Buck Templeton - Baseball's Greatest Sacrifice

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Buck Templeton

Ballplayers Wounded in Combat

 

Date and Place of Birth: July 14, 1918 Statesville, NC
Date and Place of Death:    February 27, 2011 Bath, NY
Baseball Experience: Minor League
Position: Shortstop/Second Base
Rank: Technician Fifth Grade
Military Unit:  Battery B, 60th Field Artillery Battalion, 9th Infantry Division US Army
Area Served: Mediterranean and European Theater of Operations

Webster A. "Buck" Templeton was born in Statesville, North Carolina, on July 14, 1918. He attended Statesville High School and signed as a shortstop with the Mooresville Moors of the Class D North Carolina State League in 1938, batting .297 in 81 games.

The following year, Templeton raised his average to .306 with the Moors, helping them clinch the league title along with a 23-win performance from Dick Robinson, a 21-win season from Clyde Teague and the .343 batting average of future Reds and Giants outfielder Garland Lawing. Templeton’s 100 runs scored tied for first place in the league and he also stole 34 bases, while his .924 fielding average was best among the league’s shortstops. Mooresville went on to clinch the play-off title that season and in October the team sold five players – Templeton, Teague, Lawing, John Liske and Jim Milnar – to the Cincinnati Reds’ Durham farm club of the Piedmont League.

Shortly afterwards, the Durham club changed hands and came under the ownership of the Brooklyn Dodgers, and Templeton was assigned to the Elmira Pioneers for 1940 - the Dodgers' Class A Eastern League affiliate. Templeton was only with Elmira until June, but it proved to be enough time to meet his future wife Helen Aber, although the couple would have to wait until late 1945 to get married. Templeton played 20 games with Elmira under the management of former National League catcher Bill Killefer, before being optioned to the Anniston Rams of the Class B Southeastern League. Anniston finished in last place in 1940, and Templeton batted an uninspiring .257 as the club’s lead-off hitter. However, he enjoyed a strong finish to the season. On August 11, he went 4-for-5 with two doubles in a 9-2 win over Gadsden. Then, on August 21, he had two hits in the 9-run first inning of a 19-0 whitewash against Jackson, finishing the day with four hits in six at-bats including two doubles. On September 1, he was 4-for-4 in a 5-3 win over Gadsden.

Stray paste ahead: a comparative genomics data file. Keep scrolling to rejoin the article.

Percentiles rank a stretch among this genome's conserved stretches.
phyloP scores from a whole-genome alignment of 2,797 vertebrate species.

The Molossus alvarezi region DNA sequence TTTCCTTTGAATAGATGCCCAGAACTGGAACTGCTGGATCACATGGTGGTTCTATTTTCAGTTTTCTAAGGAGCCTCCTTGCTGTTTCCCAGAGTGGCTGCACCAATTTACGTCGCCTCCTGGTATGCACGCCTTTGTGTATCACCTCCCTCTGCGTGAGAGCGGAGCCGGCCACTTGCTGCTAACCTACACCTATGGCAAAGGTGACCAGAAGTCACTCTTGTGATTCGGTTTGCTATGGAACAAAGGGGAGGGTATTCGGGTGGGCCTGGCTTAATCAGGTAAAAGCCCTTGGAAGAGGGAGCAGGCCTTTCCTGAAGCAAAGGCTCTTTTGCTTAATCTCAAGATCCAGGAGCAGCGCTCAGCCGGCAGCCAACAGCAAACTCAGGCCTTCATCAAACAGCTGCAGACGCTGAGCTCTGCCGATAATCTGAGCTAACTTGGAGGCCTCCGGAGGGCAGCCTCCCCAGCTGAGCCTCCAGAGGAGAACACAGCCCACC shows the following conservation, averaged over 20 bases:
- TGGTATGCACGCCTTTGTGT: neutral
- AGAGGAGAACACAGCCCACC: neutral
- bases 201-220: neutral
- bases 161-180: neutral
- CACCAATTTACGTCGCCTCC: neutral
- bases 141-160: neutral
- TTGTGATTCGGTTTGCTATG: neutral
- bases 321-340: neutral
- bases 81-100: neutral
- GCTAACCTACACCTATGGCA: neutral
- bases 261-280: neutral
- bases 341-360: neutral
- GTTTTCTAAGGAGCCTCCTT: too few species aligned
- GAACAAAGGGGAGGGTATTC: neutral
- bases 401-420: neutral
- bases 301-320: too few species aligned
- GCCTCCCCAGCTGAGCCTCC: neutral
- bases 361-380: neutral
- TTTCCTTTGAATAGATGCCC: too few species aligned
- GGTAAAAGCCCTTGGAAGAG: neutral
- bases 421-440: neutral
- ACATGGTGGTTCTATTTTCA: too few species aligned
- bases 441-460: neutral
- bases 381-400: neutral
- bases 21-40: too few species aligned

Templeton spent the spring of 1941 with the Reading Brooks of the Inter-State League battling for the shortstop job with Vince Polito. It was a battle he didn’t win and the Dodgers organization offered the 22-year-old a contract with Elmira (where he’d played in 1940), but he turned it down to play with the semi-pro Burlington (North Carolina) Mills team of the Inter-City League.

Nevertheless, it was not long before Brooklyn lured Templeton back to organized ball and he joined the Dayton Ducks of the Class C Mid-Atlantic League for 61 games, batting .251 with 28 RBIs. Templeton finished the 1941 season with Akron – a New York Yankees’ franchise – of the same league, where he played 27 games and batted .233 as the Akron Yankees claimed the league title.